CEU Article – Architectural Power to the People | Sustainable …

As a civilization, we are on the cusp of a transformation from a centralized to a distributed energy generation network that will redefine the built environment. The urban fabric of communities has a critical role to play in this transformation as architecture will need to accommodate large-scale renewable energy generation systems. This might seem far away, but current commitments established to help create a sustainable future, like the Architecture 2030 Challenge, will usher in this profound shift in a few years.

By David Mead


Most projects will require the integration of multiple renewable technologies that can work together to meet a building’s energy needs. As an industry we need to collectively understand which renewable systems work best for projects to achieve net-zero on-site energy. Architects have the opportunity – some might say ‘responsibility’ – to be in the vanguard of this new movement.
The architectural industry at the moment is focused mostly on efficiency improvements but this is a short-sighted focus. Efficiency limits are already starting to be reached by high-performance buildings. Though there is still room to improve, this will only get buildings part of the way to achieving net-zero energy. Even the most efficient buildings in the world require large renewable energy systems to truly be sustainable.
LEED has accustomed the industry to low threshold goals, such as 1% of on-site energy coming from renewables. This is typical in buildings that have one wind turbine or a few PV panels on their facades acting as symbols of sustainability.  But to be truly sustainable we need 100% of the energy to come from renewables and architectural teams need to help owners understand how to make this possible.


Public policy is currently moving the profession towards higher energy efficiency through building codes while net-zero goals have mostly been voluntary efforts by public and private organizations.  As a profession we have adopted the Architecture 2030 challenge [including the RAIC, AIA, ASHRAE and others].
Civic organization and cities across North America have also adopted the 2030 Challenge including the US Conference of Mayors, Vancouver and Seattle to name a few.  Seattle has gone the additional step to establish a 2030 district in its downtown i , aiming to dramatically reduce emissions for existing and new buildings within the established district. In the US, seven states have adopted the 2030 challenge for new buildings that receive state funding. California and Washington State require all residential and commercial construction to meet the requirements. No known Canadian provinces or territories have adopted the 2030 Challenge to date.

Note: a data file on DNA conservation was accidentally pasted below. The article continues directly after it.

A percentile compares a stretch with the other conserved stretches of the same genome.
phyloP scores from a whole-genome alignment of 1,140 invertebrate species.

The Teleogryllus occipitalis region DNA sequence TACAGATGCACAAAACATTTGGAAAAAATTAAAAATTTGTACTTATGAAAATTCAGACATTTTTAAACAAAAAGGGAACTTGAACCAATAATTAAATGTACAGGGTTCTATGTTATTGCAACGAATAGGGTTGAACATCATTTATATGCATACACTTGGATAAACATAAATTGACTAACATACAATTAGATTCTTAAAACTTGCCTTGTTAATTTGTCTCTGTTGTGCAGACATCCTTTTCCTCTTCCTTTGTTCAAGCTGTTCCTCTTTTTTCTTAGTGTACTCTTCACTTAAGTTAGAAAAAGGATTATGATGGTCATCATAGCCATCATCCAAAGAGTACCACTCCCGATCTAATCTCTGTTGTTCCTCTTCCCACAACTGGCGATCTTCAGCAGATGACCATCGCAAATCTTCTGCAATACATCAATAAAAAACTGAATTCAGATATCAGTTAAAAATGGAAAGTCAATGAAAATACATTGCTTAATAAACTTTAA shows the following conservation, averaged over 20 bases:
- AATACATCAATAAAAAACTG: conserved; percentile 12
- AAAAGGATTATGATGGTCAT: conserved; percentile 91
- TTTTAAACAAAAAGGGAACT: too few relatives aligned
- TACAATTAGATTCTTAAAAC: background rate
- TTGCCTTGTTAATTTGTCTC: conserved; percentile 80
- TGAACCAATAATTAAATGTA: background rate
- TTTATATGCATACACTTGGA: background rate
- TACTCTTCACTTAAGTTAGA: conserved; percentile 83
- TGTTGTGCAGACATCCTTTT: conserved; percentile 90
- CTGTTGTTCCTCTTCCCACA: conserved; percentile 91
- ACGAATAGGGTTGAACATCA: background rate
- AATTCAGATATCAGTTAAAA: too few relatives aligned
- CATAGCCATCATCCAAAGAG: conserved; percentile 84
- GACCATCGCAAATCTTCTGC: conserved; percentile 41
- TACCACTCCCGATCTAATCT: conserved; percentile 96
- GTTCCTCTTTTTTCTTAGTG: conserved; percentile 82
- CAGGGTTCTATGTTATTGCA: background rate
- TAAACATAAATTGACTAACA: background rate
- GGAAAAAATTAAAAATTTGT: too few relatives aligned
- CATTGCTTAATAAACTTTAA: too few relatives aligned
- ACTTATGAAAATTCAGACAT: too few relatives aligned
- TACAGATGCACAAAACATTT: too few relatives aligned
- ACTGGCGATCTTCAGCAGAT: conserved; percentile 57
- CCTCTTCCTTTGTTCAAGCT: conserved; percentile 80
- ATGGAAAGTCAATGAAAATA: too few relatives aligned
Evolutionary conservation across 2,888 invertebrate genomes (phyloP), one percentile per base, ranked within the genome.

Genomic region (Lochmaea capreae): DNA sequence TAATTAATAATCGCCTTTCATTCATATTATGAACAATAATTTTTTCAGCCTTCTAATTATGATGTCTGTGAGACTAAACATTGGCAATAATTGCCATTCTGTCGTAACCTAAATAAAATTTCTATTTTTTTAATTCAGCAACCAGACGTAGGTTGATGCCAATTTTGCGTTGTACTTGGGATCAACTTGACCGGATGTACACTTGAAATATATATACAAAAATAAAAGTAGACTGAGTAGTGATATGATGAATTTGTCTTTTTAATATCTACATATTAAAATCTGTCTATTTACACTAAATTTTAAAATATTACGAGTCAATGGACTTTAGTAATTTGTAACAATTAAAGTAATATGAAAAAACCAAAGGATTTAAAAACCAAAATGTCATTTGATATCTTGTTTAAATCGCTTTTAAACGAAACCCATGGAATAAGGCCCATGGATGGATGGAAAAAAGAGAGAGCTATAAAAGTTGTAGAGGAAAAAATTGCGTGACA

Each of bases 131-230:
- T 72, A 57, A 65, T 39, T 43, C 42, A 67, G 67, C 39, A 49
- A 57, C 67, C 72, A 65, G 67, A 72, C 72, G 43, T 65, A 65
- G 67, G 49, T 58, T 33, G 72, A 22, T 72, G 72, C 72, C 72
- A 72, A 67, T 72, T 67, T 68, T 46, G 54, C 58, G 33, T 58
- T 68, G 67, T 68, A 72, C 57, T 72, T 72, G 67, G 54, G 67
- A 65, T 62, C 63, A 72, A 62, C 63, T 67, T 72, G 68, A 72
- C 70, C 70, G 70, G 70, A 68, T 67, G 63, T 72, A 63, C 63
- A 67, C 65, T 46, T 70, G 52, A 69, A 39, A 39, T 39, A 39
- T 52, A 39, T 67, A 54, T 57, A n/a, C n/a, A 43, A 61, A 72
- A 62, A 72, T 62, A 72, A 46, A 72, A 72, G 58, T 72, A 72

The RAIC has published Canadian example projects that are considered the best energy-efficient commercial buildings in Canada to help promote the 2030 Challenge. Three example projects that have on-site renewable energy are:
 Jim Pattison Centre of Excellence in Sustainable Building Technologies and Renewable Energy Conservation – Penticton, BC
 Abondance Montréal – Le Soleil – Montreal, Quebec
 Joggins Fossil Centre – Joggins, Nova Scotia

The chart [figure 1 in the thumbnails]  compares their respective baselines and expected energy performance. Note that only the Abondance Montreal – Le Soleil project is currently expected to produce as much energy on-site as it consumes. These example projects show that large on-site energy generation is possible in Canada through energy reductions and on-site energy production.


Cities that have committed on to the 2030 Challenge requirements will start changing building codes to meet its requirements. This will include progressive improvements every five years. The 70% reduction threshold set in 2015 is when renewable energy systems will often be necessary to hit the target. In these cities, buildings designed and built in less than two years will need to start integrating large on-site energy generation systems.
But how much on-site energy will be required? The Challenge only allows for 20% of the renewable energy to come from off-site. Please go to the online article to see a graph that shows the requirements based on EUI consumption reductions of 20 kWh/m2/yr every five years.